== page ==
Cat Thomas 17:30 Actually, I think in digital department and, and in street teams, on stations, because you have to get a feel for the for the industry as a whole. And there’s a lot of competition now for content creators. You know, there’s, there’s, you know, tick tock, there’s a lot of people who start content creation careers. And if you notice the ones that become highly successful, they find a niche. And then they, they continue to deliver on that niche, because that’s what the expectation of an audience is. And it’s kind of the same way with radio stations or anything else. If you, you know, if you listen to a radio station, you expect, you know, certain personalities, you accept the spec, certain concerts you expect. So that consistency helps draw an audience. So you, as these young people get into that, I think they start to learn that, you know, there is a consistency to their cadence that with their social media, if they want to get into, you know, our business there, they usually find a format that they like, or they want to be associated with, they’re usually drawn because, you know, there’s artists and, and music, but they also see some of our persons or personalities who become, you know, big community leaders, whether it’s, you know, being, you know, in game entertainment at a sporting event, whether it’s hosting concerts, whether it’s, it’s, you know, just being at community events are charity events in that and there’s a draw to that, that celebrity on a local basis that you sometimes don’t get online, you might get accolades from people in all different parts of the country, but then, you know, the kids at school don’t know who the hell you are. So, so yeah, sometimes that that that, you know, celebrity that you get from being in your local community is pretty exciting as well being recognized when you go to dinner and things of that sort.
Charlie Cadbury 19:22 Awesome. Now, to wrap up this there may be a few people that haven’t heard of the Beasley media group in the past if they are going to find out bit more about you and maybe tune into a station which tune in station so they tune into right now to get a taste.
Cat Thomas 19:37 Well, I mean, you’ve got it depends. We have so many I would say what is your tastes first. You know, if you check out our Beasley Media Group, you know, just Google Beasley Media Group. You can go straight to our sites and you can pick the brands and the style of stations based on format, city, whatever you want. So you can check out any of our stations across the country from you know, Boston to Vegas to you know, Florida to, you know, Detroit all over the all over the country and, you know, find out what format you like and follow that one.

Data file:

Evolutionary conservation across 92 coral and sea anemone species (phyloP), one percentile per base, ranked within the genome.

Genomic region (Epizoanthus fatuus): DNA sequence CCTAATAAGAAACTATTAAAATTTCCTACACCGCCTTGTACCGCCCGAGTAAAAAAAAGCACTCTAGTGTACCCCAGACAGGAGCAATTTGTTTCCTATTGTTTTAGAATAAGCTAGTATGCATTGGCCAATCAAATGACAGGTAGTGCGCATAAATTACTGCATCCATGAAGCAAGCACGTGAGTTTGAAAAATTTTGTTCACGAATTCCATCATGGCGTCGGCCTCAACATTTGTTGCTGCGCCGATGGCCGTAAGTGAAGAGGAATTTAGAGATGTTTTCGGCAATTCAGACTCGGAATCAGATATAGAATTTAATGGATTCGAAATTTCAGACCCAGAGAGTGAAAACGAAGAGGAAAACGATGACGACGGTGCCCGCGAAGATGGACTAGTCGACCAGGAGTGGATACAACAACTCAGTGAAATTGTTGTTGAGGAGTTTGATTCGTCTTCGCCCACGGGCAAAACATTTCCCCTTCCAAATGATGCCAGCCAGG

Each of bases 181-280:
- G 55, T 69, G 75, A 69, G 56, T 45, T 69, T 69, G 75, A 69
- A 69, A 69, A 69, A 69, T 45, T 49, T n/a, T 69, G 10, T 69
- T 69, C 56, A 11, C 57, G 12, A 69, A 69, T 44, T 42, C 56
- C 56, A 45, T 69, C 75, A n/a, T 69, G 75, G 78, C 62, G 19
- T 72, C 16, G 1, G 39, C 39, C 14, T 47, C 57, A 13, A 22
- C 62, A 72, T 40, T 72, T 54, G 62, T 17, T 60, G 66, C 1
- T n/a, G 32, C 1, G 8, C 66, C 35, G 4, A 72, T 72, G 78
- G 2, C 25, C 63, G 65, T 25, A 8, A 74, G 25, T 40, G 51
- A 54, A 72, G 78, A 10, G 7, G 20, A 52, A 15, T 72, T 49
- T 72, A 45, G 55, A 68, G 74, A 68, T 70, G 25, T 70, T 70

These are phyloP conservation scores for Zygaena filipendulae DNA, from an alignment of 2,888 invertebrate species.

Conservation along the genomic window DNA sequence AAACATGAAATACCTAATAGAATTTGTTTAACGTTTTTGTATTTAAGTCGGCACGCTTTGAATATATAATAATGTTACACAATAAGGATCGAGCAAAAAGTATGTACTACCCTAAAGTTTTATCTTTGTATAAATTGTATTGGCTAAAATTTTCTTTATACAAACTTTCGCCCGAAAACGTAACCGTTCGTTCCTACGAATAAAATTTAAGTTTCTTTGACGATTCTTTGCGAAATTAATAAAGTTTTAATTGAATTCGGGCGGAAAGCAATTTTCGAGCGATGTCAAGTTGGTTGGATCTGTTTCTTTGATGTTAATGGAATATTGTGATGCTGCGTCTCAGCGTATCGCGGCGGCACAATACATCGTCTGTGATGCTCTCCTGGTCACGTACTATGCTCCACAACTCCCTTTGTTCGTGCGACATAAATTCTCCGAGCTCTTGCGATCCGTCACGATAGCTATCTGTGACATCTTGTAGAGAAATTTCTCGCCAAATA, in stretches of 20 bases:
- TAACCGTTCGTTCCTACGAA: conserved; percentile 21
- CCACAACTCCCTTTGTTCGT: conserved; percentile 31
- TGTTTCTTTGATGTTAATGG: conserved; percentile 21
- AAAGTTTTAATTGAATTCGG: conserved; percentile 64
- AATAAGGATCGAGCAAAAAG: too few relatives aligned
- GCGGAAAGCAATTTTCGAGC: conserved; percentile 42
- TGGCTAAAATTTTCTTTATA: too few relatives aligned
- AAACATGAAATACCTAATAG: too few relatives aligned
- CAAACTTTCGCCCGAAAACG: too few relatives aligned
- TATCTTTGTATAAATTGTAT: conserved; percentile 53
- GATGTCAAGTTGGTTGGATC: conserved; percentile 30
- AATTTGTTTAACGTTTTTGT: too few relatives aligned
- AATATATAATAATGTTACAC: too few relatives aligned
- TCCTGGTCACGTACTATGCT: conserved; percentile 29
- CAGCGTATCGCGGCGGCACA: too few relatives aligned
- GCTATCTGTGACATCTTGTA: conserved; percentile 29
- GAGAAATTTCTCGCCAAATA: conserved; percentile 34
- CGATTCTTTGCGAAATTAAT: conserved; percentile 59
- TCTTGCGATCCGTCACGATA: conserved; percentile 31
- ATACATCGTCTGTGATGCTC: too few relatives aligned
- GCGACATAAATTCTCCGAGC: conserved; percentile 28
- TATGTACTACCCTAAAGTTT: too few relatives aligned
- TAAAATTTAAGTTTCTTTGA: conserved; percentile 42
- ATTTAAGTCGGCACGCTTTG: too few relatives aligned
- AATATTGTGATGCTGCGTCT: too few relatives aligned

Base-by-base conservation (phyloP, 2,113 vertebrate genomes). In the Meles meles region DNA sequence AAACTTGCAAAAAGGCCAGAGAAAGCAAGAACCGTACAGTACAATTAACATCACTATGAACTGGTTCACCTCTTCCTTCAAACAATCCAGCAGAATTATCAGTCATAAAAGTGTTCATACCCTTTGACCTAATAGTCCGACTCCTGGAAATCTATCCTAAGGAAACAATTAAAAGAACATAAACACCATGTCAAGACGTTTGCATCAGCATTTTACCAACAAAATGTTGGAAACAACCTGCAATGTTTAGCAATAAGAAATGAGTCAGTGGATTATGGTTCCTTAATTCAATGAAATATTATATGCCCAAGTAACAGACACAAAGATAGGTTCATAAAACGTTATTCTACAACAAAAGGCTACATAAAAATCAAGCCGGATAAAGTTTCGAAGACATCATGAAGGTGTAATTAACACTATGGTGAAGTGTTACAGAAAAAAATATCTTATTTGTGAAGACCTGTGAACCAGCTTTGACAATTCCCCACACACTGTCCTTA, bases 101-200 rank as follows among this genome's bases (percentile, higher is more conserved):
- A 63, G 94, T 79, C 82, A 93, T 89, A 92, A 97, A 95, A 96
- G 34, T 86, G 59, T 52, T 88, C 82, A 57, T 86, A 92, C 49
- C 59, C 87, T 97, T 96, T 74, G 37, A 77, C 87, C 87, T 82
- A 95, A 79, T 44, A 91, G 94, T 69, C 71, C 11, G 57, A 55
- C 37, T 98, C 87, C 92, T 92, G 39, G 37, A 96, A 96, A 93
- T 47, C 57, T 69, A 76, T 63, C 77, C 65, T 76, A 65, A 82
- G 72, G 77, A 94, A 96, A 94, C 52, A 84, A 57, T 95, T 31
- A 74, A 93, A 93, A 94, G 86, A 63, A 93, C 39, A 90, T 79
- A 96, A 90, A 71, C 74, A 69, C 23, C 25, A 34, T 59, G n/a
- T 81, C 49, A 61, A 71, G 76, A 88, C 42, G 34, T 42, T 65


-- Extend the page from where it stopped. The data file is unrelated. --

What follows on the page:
Charlie Cadbury 20:10 Magic. Um, thanks so much for being so candid and I’m sharing today I really appreciate your tell Brian, thank you very much. Awesome, Norbert Horvath 20:18 great information. Thank you
Cat Thomas 20:19 one anything else on on your stuff, though, we’re about what
Charlie Cadbury 20:23 I think the fact that we’re pulling this all together, I think pushing forward, I think the pieces that you’re talking through about, you know, important to get a two week of engagement between you and your audience. And you know, that, that being an important part of growth, the fact that we’re going to changing as a group, and you’re open to new different types of technology to, to engage with people, and other than that all works, and then the fact that just just the fact that we’re pulling this all together, will pull a few of these kinds of things out as, as highlights and talking points kind of credit you and push that and
Cat Thomas 21:01 that’s fine. Is there anything else in particular you want that I missed on or they get too lengthy or too out of?
Charlie Cadbury 21:07 I thought I thought that was that was a brilliant, brilliant. So what we’re what we’re trying to do is, is just kind of a body of content that helps people who are interested to find out a little bit more and watch what we’re trying to do. It’s kind of like, you know, a establish yourself as someone who knows, he knows what you’re doing the kind of look at kind of an overarching trends. See, do a nod to kind of open technology and innovation and you know, there’s, there’s there’s a whole lot that we can find that people can find out more about exactly what we do. But then we’ll we’ll pull out the interesting, pertinent bits, which is signposts